06 December 2015

Lawyers... in space!!! (Review: 'Star Trek' 1.20, "Court Martial")

Now, I'm a fan of The Good Wife and Suits. I'm also a fan of Star Trek. However, I don't generally expect those two genres to mix.

After an ion storm that resulted in the death of a crewman, Captain Kirk reports to a Commodore at the nearby Starbase as how it became necessary to leave him behind... unfortunately, the computer says something different and Kirk ends up facing a court martial...

It's clear from the outset that this is an episode that's not had the largest budget spent on it. Most of it is done in only a few rooms and with some model shots (obviously improved for the DVD version), with no exciting trips to Kirk's Rock or places like that. Indeed, there is no Sulu or Scotty in this one.

The ion storm in question isn't even shown; just a scene on the bridge with people shaking about a bit (not even a proper flinging yourself across the room). It isn't fully explained why Kirk has to eject the pod containing the dead crewman, one Lieutenant Commander Finney (who it is soon established has had problems that Kirk has kind of contributed to), in the first place, just that it's necessary to avoid the destruction of the ship.

So we get a courtroom drama of the sort made most famous in A Few Good Men among other things. Kirk can handle the truth, but he has problems handling the prosecution lawyer, who, quelle surprise, is yet another former girlfriend of his. How many has that man had?

His defence lawyer is an eccentric 'dead tree publishing' fan played by Elisha Cook, Jr. (best known for his role in The Maltese Falcon, but also one of those actors in a lot of things with a distinctive look) who decides not to bother cross-examining the prosecution witnesses. We also get the rather irritating daughter of Finney, who seems to have come out of Central Casting's 'airy young woman department'.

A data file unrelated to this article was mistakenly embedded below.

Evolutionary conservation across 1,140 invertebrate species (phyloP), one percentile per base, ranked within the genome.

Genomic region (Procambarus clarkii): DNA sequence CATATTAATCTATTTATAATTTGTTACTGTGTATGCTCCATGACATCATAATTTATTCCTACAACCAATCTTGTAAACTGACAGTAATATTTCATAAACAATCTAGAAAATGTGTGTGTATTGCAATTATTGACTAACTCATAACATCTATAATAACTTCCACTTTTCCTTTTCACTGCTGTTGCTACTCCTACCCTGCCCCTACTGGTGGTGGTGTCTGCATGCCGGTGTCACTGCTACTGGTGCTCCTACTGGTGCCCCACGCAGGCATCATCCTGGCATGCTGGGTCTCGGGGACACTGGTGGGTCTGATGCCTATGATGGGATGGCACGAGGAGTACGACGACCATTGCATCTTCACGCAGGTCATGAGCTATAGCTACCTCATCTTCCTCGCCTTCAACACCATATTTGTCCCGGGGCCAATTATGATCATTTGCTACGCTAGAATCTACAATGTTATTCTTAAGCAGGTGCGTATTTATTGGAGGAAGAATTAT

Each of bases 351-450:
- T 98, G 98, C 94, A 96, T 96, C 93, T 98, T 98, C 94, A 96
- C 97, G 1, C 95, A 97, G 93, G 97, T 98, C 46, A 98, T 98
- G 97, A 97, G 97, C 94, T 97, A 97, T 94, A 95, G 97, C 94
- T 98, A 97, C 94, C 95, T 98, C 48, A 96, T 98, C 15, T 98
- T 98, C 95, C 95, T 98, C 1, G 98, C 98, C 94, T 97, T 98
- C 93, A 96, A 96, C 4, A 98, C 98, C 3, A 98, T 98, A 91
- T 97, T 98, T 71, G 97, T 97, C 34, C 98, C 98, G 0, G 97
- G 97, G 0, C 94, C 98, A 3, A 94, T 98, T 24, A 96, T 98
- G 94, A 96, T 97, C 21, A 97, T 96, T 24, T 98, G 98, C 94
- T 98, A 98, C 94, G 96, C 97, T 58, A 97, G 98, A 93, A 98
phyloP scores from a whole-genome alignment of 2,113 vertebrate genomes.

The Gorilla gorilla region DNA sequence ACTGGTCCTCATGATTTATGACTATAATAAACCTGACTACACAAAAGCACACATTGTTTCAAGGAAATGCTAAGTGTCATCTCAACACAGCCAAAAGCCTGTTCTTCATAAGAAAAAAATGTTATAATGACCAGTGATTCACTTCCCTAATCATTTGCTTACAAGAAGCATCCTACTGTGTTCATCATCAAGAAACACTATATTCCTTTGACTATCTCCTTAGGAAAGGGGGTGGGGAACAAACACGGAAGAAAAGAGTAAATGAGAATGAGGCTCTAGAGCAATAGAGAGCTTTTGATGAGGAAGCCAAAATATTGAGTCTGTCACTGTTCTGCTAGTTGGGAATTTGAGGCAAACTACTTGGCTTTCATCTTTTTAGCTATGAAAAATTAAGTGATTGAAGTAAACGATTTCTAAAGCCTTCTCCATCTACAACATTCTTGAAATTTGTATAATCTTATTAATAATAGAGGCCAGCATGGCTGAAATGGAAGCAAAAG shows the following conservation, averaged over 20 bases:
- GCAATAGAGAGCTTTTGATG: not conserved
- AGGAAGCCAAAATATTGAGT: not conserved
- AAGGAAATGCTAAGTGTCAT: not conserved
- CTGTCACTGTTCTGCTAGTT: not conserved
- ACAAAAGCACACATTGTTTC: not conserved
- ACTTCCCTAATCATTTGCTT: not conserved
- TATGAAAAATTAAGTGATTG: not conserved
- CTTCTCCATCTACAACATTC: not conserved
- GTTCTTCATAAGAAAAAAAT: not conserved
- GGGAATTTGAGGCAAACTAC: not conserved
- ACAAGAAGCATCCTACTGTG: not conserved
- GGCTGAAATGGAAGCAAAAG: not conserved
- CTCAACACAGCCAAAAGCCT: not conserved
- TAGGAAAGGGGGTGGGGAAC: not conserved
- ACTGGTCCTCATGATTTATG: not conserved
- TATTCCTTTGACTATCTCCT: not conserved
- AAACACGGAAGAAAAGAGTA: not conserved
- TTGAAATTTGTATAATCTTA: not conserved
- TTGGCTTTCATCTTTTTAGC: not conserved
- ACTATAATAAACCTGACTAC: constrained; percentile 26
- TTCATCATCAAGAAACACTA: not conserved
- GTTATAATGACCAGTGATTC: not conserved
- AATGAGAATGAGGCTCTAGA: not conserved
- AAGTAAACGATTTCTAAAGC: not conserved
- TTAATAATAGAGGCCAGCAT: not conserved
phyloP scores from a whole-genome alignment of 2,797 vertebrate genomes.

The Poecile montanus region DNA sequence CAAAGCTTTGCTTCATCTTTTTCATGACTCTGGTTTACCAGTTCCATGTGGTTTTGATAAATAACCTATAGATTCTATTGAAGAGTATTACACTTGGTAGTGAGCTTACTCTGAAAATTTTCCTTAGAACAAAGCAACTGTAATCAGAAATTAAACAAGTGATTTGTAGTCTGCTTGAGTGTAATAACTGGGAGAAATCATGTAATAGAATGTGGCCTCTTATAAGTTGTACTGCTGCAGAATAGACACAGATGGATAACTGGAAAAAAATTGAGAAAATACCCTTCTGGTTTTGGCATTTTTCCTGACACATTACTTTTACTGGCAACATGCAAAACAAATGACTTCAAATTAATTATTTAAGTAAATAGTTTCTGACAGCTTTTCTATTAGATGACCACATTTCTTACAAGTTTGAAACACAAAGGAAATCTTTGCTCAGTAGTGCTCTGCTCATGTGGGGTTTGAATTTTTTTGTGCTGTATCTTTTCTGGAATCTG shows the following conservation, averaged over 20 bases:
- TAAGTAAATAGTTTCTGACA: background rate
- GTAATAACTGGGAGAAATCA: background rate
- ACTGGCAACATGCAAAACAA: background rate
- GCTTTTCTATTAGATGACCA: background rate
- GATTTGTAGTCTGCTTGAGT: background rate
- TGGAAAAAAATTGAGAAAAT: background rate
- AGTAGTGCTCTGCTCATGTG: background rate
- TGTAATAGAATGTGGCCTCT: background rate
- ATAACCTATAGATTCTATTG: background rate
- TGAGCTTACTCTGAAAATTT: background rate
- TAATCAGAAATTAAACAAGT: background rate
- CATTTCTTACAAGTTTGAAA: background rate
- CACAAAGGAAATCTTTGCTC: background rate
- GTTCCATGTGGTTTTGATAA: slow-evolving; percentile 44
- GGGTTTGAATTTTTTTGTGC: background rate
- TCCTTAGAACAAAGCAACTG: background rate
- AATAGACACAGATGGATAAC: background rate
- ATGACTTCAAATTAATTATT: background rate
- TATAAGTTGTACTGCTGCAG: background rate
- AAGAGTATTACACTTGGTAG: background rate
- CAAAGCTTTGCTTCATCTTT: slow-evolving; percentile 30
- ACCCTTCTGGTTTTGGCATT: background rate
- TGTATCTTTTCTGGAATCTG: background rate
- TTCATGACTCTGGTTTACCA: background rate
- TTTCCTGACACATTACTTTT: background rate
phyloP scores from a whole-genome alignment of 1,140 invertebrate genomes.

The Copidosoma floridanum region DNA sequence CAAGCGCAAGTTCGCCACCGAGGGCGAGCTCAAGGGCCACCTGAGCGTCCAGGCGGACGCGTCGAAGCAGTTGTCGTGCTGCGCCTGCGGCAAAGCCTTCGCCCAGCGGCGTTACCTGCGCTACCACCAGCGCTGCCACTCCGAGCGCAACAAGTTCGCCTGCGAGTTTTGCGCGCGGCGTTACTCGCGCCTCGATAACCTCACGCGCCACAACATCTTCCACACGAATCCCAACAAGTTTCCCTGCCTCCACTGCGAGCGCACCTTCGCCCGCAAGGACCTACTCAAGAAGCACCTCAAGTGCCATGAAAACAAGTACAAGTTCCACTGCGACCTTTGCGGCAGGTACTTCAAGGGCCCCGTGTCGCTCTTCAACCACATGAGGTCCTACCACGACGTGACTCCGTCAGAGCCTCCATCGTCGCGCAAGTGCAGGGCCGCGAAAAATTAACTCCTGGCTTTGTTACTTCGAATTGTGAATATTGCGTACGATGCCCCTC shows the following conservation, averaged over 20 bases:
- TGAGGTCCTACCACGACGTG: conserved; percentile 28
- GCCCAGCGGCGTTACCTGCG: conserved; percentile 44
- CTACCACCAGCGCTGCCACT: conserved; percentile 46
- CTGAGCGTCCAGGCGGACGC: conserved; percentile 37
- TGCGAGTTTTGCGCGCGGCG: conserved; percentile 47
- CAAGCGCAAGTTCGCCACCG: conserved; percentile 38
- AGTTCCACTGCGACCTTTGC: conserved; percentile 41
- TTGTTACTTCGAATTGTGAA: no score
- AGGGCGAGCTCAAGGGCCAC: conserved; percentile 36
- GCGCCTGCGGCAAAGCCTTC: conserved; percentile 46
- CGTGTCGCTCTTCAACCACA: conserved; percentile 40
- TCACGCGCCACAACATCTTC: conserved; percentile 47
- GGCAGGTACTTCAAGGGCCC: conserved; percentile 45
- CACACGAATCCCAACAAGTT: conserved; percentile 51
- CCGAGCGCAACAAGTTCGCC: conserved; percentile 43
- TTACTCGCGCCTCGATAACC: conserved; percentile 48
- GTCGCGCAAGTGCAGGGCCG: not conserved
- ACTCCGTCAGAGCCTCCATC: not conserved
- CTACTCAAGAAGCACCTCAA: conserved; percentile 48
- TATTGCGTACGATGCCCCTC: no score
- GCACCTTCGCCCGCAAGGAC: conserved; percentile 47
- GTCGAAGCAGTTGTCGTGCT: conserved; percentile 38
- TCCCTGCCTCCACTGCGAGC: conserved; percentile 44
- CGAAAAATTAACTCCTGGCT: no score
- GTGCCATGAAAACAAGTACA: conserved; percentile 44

The trial, in which we hear the words 'Starfleet' and 'Starfleet Command' for the first time, is a standard clichéd affair with dramatic interventions worthy of Perry Mason and Spock being his logical best. It's noteworthy that Commodore Stone (played by Percy Rodriguez, a man known for a very authoritative voice), who presides over the court martial as well, is the highest ranked African-American character in the original series.

The conclusion sees the discovery of what really happened, a piece of technological use that would make the team from the late CSI scratch their heads at its implausibility and a fight scene which not only involves yet another incident of Kirk's tunic getting ripped, but also some very, very obvious use of stunt doubles.


Definitely not your usual episode of Star Trek and it's clear this was done on the relative cheap. If I wanted to watch JAG in space, I'd watch something else.


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